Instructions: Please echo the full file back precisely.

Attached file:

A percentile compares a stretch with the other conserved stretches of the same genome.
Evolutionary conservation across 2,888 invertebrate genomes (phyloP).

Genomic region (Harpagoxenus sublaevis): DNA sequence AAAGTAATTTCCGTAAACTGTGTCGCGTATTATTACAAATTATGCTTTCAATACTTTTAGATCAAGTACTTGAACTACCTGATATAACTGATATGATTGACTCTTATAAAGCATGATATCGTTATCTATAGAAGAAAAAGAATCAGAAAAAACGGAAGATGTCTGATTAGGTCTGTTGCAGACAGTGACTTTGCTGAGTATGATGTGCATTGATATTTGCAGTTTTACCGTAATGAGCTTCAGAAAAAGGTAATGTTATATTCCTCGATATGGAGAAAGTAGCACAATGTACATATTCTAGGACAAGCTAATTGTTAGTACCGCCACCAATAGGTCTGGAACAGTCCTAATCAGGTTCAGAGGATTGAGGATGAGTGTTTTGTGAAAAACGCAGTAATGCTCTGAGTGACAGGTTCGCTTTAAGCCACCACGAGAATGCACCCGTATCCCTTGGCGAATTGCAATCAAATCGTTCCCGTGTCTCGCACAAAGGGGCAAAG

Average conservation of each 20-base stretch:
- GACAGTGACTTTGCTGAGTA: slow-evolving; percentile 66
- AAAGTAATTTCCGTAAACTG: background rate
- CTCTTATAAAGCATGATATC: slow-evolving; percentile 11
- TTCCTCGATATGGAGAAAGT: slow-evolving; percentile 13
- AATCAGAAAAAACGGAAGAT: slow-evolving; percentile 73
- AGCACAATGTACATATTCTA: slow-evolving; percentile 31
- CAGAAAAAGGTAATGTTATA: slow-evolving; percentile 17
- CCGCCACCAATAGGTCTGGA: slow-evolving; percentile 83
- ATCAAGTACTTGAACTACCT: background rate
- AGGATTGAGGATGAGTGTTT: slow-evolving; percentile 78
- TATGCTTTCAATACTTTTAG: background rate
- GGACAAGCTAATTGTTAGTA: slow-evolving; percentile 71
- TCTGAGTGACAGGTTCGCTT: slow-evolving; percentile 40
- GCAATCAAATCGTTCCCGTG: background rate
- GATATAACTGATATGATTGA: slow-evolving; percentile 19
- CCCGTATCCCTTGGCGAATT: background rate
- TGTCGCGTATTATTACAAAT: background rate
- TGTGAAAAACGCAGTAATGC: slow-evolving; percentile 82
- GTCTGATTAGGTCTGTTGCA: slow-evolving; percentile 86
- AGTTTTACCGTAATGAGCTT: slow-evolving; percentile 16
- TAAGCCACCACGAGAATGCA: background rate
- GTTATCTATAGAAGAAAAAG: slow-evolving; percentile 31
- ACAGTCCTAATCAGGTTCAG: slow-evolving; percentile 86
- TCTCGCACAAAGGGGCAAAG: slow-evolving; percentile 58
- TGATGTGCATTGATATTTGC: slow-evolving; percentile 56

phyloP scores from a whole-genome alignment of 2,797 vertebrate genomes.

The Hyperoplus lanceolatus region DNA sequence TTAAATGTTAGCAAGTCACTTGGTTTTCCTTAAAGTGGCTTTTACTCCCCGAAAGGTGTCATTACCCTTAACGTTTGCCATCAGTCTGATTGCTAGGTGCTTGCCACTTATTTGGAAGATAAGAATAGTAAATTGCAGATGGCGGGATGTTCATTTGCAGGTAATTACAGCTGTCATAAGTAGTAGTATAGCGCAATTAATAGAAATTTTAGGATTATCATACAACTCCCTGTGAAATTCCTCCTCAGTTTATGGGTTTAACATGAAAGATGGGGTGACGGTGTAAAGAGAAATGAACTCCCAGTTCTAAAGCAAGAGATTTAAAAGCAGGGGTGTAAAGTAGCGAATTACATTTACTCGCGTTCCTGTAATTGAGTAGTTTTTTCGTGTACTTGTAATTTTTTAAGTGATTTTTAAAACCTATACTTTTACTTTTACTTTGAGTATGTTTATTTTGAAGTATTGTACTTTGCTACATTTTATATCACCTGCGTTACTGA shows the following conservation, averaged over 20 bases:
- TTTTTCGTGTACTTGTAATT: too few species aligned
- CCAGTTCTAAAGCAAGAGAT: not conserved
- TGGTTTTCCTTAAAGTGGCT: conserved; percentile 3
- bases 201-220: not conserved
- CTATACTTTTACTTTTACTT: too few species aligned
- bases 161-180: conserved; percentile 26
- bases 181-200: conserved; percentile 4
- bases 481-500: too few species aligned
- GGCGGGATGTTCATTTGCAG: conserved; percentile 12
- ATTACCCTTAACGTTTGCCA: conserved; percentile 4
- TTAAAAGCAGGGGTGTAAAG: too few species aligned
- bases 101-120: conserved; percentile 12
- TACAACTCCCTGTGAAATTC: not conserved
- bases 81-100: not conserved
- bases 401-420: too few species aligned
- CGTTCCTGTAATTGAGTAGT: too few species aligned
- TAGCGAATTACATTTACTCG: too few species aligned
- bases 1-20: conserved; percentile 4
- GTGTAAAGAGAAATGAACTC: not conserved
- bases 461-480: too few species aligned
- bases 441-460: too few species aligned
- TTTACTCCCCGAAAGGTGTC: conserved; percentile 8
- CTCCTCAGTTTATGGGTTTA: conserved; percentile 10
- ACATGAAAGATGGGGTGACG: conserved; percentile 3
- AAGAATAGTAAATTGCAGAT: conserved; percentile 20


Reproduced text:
A percentile compares a stretch with the other conserved stretches of the same genome.
Evolutionary conservation across 2,888 invertebrate genomes (phyloP).

Genomic region (Harpagoxenus sublaevis): DNA sequence AAAGTAATTTCCGTAAACTGTGTCGCGTATTATTACAAATTATGCTTTCAATACTTTTAGATCAAGTACTTGAACTACCTGATATAACTGATATGATTGACTCTTATAAAGCATGATATCGTTATCTATAGAAGAAAAAGAATCAGAAAAAACGGAAGATGTCTGATTAGGTCTGTTGCAGACAGTGACTTTGCTGAGTATGATGTGCATTGATATTTGCAGTTTTACCGTAATGAGCTTCAGAAAAAGGTAATGTTATATTCCTCGATATGGAGAAAGTAGCACAATGTACATATTCTAGGACAAGCTAATTGTTAGTACCGCCACCAATAGGTCTGGAACAGTCCTAATCAGGTTCAGAGGATTGAGGATGAGTGTTTTGTGAAAAACGCAGTAATGCTCTGAGTGACAGGTTCGCTTTAAGCCACCACGAGAATGCACCCGTATCCCTTGGCGAATTGCAATCAAATCGTTCCCGTGTCTCGCACAAAGGGGCAAAG

Average conservation of each 20-base stretch:
- GACAGTGACTTTGCTGAGTA: slow-evolving; percentile 66
- AAAGTAATTTCCGTAAACTG: background rate
- CTCTTATAAAGCATGATATC: slow-evolving; percentile 11
- TTCCTCGATATGGAGAAAGT: slow-evolving; percentile 13
- AATCAGAAAAAACGGAAGAT: slow-evolving; percentile 73
- AGCACAATGTACATATTCTA: slow-evolving; percentile 31
- CAGAAAAAGGTAATGTTATA: slow-evolving; percentile 17
- CCGCCACCAATAGGTCTGGA: slow-evolving; percentile 83
- ATCAAGTACTTGAACTACCT: background rate
- AGGATTGAGGATGAGTGTTT: slow-evolving; percentile 78
- TATGCTTTCAATACTTTTAG: background rate
- GGACAAGCTAATTGTTAGTA: slow-evolving; percentile 71
- TCTGAGTGACAGGTTCGCTT: slow-evolving; percentile 40
- GCAATCAAATCGTTCCCGTG: background rate
- GATATAACTGATATGATTGA: slow-evolving; percentile 19
- CCCGTATCCCTTGGCGAATT: background rate
- TGTCGCGTATTATTACAAAT: background rate
- TGTGAAAAACGCAGTAATGC: slow-evolving; percentile 82
- GTCTGATTAGGTCTGTTGCA: slow-evolving; percentile 86
- AGTTTTACCGTAATGAGCTT: slow-evolving; percentile 16
- TAAGCCACCACGAGAATGCA: background rate
- GTTATCTATAGAAGAAAAAG: slow-evolving; percentile 31
- ACAGTCCTAATCAGGTTCAG: slow-evolving; percentile 86
- TCTCGCACAAAGGGGCAAAG: slow-evolving; percentile 58
- TGATGTGCATTGATATTTGC: slow-evolving; percentile 56

phyloP scores from a whole-genome alignment of 2,797 vertebrate genomes.

The Hyperoplus lanceolatus region DNA sequence TTAAATGTTAGCAAGTCACTTGGTTTTCCTTAAAGTGGCTTTTACTCCCCGAAAGGTGTCATTACCCTTAACGTTTGCCATCAGTCTGATTGCTAGGTGCTTGCCACTTATTTGGAAGATAAGAATAGTAAATTGCAGATGGCGGGATGTTCATTTGCAGGTAATTACAGCTGTCATAAGTAGTAGTATAGCGCAATTAATAGAAATTTTAGGATTATCATACAACTCCCTGTGAAATTCCTCCTCAGTTTATGGGTTTAACATGAAAGATGGGGTGACGGTGTAAAGAGAAATGAACTCCCAGTTCTAAAGCAAGAGATTTAAAAGCAGGGGTGTAAAGTAGCGAATTACATTTACTCGCGTTCCTGTAATTGAGTAGTTTTTTCGTGTACTTGTAATTTTTTAAGTGATTTTTAAAACCTATACTTTTACTTTTACTTTGAGTATGTTTATTTTGAAGTATTGTACTTTGCTACATTTTATATCACCTGCGTTACTGA shows the following conservation, averaged over 20 bases:
- TTTTTCGTGTACTTGTAATT: too few species aligned
- CCAGTTCTAAAGCAAGAGAT: not conserved
- TGGTTTTCCTTAAAGTGGCT: conserved; percentile 3
- bases 201-220: not conserved
- CTATACTTTTACTTTTACTT: too few species aligned
- bases 161-180: conserved; percentile 26
- bases 181-200: conserved; percentile 4
- bases 481-500: too few species aligned
- GGCGGGATGTTCATTTGCAG: conserved; percentile 12
- ATTACCCTTAACGTTTGCCA: conserved; percentile 4
- TTAAAAGCAGGGGTGTAAAG: too few species aligned
- bases 101-120: conserved; percentile 12
- TACAACTCCCTGTGAAATTC: not conserved
- bases 81-100: not conserved
- bases 401-420: too few species aligned
- CGTTCCTGTAATTGAGTAGT: too few species aligned
- TAGCGAATTACATTTACTCG: too few species aligned
- bases 1-20: conserved; percentile 4
- GTGTAAAGAGAAATGAACTC: not conserved
- bases 461-480: too few species aligned
- bases 441-460: too few species aligned
- TTTACTCCCCGAAAGGTGTC: conserved; percentile 8
- CTCCTCAGTTTATGGGTTTA: conserved; percentile 10
- ACATGAAAGATGGGGTGACG: conserved; percentile 3
- AAGAATAGTAAATTGCAGAT: conserved; percentile 20